Salois: NW Wheat Growers Should Look at Nitrification Inhibitors

Nitrogen is arguably one of the most yield limiting factors in wheat production.  Although it is the most prevalent element in Earth’s atmosphere, nitrogen is highly susceptible of loss through volatilization, leaching and more.  Cat Salois, Director of Research at The McGregor Company, said nitrogen management is vital for northwest wheat growers.  She said not only is proper nitrogen critical to ensuring higher yields, protein contact and good economic benefit to growers, but if nitrogen is not given at the right time, it’s very hard for the crop to “catch up”.

 

“In theory, we can do top dressing in the spring, we can do stream applications, we can spoon feed that crop throughout the season, which is a very common practice in the Mid-West.  The biggest caveat there is the Mid-West has in season rain to incorporate that nitrogen into the root zone in a pretty effective manner in the spring.  In the Pacific Northwest, with our counter season rains, we don’t get reliable spring incorporation for those nitrogen demands.”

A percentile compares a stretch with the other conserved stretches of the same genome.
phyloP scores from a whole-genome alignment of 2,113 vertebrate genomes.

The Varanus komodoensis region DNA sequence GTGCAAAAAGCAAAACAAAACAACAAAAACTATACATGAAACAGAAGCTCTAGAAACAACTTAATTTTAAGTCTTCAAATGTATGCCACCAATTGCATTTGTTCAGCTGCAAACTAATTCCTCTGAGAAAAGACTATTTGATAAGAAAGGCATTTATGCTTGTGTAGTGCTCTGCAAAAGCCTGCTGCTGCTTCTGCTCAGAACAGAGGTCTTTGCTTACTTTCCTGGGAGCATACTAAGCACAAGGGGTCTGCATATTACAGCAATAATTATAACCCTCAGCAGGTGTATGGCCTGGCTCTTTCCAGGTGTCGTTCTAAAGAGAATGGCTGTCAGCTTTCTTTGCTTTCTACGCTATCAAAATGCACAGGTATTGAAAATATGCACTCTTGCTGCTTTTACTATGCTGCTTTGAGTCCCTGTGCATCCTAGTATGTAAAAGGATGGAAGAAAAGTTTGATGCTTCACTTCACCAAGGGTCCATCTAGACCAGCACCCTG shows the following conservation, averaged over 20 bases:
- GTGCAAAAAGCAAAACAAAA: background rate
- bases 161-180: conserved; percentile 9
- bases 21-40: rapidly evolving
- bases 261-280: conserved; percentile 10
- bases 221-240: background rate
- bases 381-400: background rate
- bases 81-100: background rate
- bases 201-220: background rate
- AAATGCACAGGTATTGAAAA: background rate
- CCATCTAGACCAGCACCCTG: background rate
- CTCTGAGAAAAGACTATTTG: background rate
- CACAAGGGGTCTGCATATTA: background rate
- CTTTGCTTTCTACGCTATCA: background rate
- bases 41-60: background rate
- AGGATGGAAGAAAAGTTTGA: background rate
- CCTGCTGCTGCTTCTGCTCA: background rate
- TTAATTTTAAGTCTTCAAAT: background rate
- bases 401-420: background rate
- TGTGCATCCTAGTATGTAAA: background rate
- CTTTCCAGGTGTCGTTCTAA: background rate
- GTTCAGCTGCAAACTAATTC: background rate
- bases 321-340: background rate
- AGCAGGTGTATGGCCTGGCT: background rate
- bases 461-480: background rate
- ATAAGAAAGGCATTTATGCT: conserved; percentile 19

So, what are growers here in the Northwest to do?  Salois said her research team has looked into the benefits of nitrification inhibitors.

 

“And what those actives do is they target the nitrosomonas bacteria that is responsible for converting your immobile ammonia to your mobile nitrates.  The longer we can slow down the conversion to leachable immobile nitrates, the higher up in the soil profile we can help keep that nitrogen.”

 

Salois noted these nitrification inhibitors work below ground, where up to 70% of nitrogen loss can occur.

 

 

 

 

 

 

 

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